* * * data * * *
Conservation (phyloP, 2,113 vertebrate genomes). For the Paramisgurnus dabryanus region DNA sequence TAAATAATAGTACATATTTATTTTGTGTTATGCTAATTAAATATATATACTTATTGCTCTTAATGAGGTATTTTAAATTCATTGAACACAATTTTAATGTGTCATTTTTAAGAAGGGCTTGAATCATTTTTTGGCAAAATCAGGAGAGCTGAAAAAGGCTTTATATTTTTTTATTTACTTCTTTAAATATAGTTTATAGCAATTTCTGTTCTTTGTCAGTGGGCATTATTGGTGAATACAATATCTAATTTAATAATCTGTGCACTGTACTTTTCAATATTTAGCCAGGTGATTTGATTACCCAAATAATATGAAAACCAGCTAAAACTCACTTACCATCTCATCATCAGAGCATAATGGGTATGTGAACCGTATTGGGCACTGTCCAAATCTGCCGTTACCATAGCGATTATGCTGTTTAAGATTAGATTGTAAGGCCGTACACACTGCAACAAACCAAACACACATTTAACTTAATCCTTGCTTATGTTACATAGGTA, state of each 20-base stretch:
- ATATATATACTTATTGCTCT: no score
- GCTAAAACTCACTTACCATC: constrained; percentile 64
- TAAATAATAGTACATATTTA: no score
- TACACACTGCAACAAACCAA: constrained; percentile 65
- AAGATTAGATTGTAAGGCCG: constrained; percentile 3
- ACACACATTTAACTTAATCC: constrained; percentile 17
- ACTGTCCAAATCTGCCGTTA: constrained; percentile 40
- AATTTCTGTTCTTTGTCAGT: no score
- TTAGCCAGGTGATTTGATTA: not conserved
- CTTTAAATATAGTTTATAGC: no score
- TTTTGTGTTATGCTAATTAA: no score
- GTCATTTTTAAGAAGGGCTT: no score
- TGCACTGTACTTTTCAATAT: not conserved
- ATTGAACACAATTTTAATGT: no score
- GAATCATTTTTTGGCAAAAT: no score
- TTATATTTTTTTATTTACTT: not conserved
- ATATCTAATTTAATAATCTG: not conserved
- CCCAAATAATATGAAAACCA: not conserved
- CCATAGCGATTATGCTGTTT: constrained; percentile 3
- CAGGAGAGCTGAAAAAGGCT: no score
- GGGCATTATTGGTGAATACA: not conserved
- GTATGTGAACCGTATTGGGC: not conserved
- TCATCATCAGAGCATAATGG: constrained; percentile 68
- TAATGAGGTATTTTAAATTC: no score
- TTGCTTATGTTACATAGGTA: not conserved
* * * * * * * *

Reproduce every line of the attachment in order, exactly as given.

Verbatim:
Conservation (phyloP, 2,113 vertebrate genomes). For the Paramisgurnus dabryanus region DNA sequence TAAATAATAGTACATATTTATTTTGTGTTATGCTAATTAAATATATATACTTATTGCTCTTAATGAGGTATTTTAAATTCATTGAACACAATTTTAATGTGTCATTTTTAAGAAGGGCTTGAATCATTTTTTGGCAAAATCAGGAGAGCTGAAAAAGGCTTTATATTTTTTTATTTACTTCTTTAAATATAGTTTATAGCAATTTCTGTTCTTTGTCAGTGGGCATTATTGGTGAATACAATATCTAATTTAATAATCTGTGCACTGTACTTTTCAATATTTAGCCAGGTGATTTGATTACCCAAATAATATGAAAACCAGCTAAAACTCACTTACCATCTCATCATCAGAGCATAATGGGTATGTGAACCGTATTGGGCACTGTCCAAATCTGCCGTTACCATAGCGATTATGCTGTTTAAGATTAGATTGTAAGGCCGTACACACTGCAACAAACCAAACACACATTTAACTTAATCCTTGCTTATGTTACATAGGTA, state of each 20-base stretch:
- ATATATATACTTATTGCTCT: no score
- GCTAAAACTCACTTACCATC: constrained; percentile 64
- TAAATAATAGTACATATTTA: no score
- TACACACTGCAACAAACCAA: constrained; percentile 65
- AAGATTAGATTGTAAGGCCG: constrained; percentile 3
- ACACACATTTAACTTAATCC: constrained; percentile 17
- ACTGTCCAAATCTGCCGTTA: constrained; percentile 40
- AATTTCTGTTCTTTGTCAGT: no score
- TTAGCCAGGTGATTTGATTA: not conserved
- CTTTAAATATAGTTTATAGC: no score
- TTTTGTGTTATGCTAATTAA: no score
- GTCATTTTTAAGAAGGGCTT: no score
- TGCACTGTACTTTTCAATAT: not conserved
- ATTGAACACAATTTTAATGT: no score
- GAATCATTTTTTGGCAAAAT: no score
- TTATATTTTTTTATTTACTT: not conserved
- ATATCTAATTTAATAATCTG: not conserved
- CCCAAATAATATGAAAACCA: not conserved
- CCATAGCGATTATGCTGTTT: constrained; percentile 3
- CAGGAGAGCTGAAAAAGGCT: no score
- GGGCATTATTGGTGAATACA: not conserved
- GTATGTGAACCGTATTGGGC: not conserved
- TCATCATCAGAGCATAATGG: constrained; percentile 68
- TAATGAGGTATTTTAAATTC: no score
- TTGCTTATGTTACATAGGTA: not conserved